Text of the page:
First place: Mark Shaver | What struck me about this set of pages were the surprises — I see lots of nice “twists” with the layouts and headlines on all these pages. In other words, this designer is not afraid to take some risks. On many of the pages, the overall layouts broke out of the mold, and yet still worked.
Second place: Diane Deffenbaugh | This particular set of pages showed variety in the designer’s approach. Even though what I’m seeing here is an A1 across the board, I’m getting a different vibe from each page. And yet, the pages still feel consistent and unified — every day’s front still feels like The Roanoke Times. These pages are solid examples of “content driving design.”
Advance page design
Judge — Julie Elman, assistant professor in visual communications at Ohio University
First place: Gretchen Tipps | Each page has a unique feel to it, but I never once thought, “Oh, what newspaper is this?” It’s all The Roanoke Times. There are enough design elements in place that help me see a visual consistency from page to page — then again, there’s also a sense of busting out on each page, to try something new and shake things up a bit.”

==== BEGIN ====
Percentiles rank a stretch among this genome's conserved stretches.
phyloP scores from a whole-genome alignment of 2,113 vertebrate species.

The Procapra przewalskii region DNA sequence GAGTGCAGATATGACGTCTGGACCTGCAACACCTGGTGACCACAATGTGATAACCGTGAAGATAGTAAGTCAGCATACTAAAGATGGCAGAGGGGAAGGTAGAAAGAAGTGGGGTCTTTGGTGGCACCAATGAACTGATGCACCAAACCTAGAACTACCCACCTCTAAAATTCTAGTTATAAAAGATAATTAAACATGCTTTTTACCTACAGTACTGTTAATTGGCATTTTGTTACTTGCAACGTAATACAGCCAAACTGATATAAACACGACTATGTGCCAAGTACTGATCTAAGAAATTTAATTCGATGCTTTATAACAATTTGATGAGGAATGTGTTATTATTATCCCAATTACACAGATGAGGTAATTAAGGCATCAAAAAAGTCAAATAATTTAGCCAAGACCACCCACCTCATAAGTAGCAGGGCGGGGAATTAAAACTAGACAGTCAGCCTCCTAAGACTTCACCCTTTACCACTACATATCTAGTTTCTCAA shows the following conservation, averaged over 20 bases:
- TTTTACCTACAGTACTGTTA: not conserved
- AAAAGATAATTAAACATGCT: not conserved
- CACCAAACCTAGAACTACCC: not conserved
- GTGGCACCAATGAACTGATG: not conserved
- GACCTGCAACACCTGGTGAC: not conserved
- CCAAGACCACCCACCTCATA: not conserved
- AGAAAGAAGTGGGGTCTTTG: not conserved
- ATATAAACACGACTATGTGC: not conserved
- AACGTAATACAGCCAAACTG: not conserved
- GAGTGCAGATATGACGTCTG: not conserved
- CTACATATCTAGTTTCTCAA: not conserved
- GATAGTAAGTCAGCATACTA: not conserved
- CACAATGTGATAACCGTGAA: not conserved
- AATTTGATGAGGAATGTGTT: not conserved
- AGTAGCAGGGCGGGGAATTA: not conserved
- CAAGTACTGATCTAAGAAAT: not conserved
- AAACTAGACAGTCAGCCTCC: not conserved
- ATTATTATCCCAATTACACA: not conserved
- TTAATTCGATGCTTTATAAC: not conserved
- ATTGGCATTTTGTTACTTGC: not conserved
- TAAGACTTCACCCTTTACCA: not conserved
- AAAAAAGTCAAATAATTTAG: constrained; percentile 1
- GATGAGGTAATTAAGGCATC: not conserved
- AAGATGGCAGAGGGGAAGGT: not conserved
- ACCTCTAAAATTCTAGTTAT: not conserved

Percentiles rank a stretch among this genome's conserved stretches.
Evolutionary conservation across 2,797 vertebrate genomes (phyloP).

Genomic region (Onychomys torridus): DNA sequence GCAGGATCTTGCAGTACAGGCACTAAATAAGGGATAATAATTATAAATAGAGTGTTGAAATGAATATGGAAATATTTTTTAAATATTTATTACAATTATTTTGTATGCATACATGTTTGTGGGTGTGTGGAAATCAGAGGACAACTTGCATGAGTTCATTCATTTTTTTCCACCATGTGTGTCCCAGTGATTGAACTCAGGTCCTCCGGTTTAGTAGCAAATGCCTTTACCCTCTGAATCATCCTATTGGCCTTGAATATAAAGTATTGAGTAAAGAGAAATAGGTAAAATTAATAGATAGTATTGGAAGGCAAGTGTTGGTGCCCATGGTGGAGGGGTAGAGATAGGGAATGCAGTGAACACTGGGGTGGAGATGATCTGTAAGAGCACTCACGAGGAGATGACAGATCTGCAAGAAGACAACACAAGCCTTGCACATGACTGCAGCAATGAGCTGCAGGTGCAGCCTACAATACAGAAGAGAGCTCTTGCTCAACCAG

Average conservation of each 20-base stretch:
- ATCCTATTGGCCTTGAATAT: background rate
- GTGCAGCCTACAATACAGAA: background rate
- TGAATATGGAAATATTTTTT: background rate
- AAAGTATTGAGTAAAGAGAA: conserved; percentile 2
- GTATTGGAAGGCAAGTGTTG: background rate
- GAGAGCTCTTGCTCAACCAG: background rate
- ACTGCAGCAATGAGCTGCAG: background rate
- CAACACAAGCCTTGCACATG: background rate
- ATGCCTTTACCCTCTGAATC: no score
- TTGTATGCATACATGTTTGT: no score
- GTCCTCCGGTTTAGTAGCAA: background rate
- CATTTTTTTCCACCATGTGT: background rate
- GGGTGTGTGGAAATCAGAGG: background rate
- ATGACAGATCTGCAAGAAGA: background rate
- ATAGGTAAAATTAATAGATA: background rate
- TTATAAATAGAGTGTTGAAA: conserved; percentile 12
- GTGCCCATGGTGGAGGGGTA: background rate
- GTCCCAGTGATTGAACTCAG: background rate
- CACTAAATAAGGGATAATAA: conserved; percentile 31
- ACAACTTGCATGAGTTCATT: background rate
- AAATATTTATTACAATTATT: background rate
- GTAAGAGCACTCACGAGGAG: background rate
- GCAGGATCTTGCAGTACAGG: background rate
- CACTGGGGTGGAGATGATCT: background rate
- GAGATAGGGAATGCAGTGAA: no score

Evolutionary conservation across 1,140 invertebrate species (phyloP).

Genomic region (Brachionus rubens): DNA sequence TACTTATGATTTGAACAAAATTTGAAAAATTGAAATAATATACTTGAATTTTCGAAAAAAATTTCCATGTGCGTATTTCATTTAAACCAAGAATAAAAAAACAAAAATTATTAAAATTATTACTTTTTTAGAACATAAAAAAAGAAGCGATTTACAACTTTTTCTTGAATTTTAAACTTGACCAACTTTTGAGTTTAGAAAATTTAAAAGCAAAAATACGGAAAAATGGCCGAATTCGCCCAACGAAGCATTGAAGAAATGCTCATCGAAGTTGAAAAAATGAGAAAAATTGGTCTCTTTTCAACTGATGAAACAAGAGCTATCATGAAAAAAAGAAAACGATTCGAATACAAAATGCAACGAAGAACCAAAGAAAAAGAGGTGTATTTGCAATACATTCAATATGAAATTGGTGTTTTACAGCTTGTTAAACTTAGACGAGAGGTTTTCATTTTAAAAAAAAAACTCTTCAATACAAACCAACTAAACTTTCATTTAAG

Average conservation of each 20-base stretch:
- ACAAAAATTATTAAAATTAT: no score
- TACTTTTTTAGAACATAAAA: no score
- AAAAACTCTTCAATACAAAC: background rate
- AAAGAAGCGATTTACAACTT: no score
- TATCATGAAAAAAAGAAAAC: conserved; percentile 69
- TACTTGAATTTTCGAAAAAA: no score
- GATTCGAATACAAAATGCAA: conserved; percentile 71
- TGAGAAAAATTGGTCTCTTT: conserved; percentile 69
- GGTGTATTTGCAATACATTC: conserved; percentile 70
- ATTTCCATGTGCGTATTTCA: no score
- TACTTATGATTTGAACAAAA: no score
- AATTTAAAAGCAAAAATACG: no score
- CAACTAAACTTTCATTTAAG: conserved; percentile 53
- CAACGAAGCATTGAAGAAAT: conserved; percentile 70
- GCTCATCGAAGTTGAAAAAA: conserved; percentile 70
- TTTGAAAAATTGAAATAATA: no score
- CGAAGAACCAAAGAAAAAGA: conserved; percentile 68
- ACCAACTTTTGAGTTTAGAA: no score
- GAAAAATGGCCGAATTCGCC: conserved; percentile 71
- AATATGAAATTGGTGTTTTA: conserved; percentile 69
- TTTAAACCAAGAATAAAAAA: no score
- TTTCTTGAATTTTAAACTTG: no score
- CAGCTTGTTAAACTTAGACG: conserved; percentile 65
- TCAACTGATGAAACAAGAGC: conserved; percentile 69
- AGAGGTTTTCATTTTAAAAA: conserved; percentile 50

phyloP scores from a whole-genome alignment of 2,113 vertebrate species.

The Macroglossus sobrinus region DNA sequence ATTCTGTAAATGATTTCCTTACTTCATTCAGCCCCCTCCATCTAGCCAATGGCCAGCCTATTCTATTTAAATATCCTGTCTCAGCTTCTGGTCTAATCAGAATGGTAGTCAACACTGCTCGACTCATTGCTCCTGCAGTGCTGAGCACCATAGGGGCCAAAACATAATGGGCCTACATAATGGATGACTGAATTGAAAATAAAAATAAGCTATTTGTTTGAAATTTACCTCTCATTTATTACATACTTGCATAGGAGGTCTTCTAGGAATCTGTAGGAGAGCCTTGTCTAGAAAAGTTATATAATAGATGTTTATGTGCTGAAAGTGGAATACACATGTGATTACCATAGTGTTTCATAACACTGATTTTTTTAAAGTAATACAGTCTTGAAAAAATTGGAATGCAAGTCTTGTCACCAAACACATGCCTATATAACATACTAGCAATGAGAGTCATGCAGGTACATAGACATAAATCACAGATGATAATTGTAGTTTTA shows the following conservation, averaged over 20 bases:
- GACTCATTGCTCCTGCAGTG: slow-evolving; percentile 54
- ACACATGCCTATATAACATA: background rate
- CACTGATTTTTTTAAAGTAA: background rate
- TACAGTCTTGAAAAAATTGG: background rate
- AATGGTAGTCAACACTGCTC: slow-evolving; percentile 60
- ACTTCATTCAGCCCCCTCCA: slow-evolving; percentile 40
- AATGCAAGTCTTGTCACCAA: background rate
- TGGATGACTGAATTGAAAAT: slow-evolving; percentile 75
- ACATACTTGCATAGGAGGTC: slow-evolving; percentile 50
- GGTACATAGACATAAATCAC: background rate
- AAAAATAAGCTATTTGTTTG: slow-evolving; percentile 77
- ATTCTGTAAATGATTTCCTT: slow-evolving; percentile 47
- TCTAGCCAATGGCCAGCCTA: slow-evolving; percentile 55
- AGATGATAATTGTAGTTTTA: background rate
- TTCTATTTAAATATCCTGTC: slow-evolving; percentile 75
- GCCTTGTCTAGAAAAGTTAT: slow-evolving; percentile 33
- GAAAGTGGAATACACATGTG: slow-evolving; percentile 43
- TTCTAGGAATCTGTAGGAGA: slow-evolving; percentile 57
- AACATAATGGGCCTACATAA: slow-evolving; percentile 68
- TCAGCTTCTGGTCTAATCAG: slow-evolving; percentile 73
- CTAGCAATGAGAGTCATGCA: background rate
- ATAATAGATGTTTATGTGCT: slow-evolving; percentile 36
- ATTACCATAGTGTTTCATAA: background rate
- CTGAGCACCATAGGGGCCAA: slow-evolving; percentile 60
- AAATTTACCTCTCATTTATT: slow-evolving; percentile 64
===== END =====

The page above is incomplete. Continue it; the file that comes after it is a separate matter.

Second place: Terri Macklin | Clean + Simple. That’s what comes to mind when looking at these pages. This designer seems to get to the heart of main story on each page, and then creates a page that conveys the appropriate attitude.
Judge — Angie Muhs, executive editor / interactive for the Portland Press Herald in Portland, Maine.
First place: Stephanie Ogilvie | I felt that the breadth of her work in each case demonstrated a commitment to and focus on an online audience. She clearly is very aware of the emerging tools, but is viewing them from the prism of how they can enhance the journalism, not just as “cool stuff.” Her efforts to train the rest of your staff and to spread this mindset and knowledge are commendable. You’re lucky to have such a staff evangelist on hand.
Graphics and Illustrations (Competition among all Landmark metro papers)
Judge — Tim Goheen Art Director / Managing Editor for McClatchy-Tribune Graphics.
First place: Grant Jedlinsky |This was a very tough category to judge as all entrants’ submitted excellent work, however, the entries put forward by this artist stood out.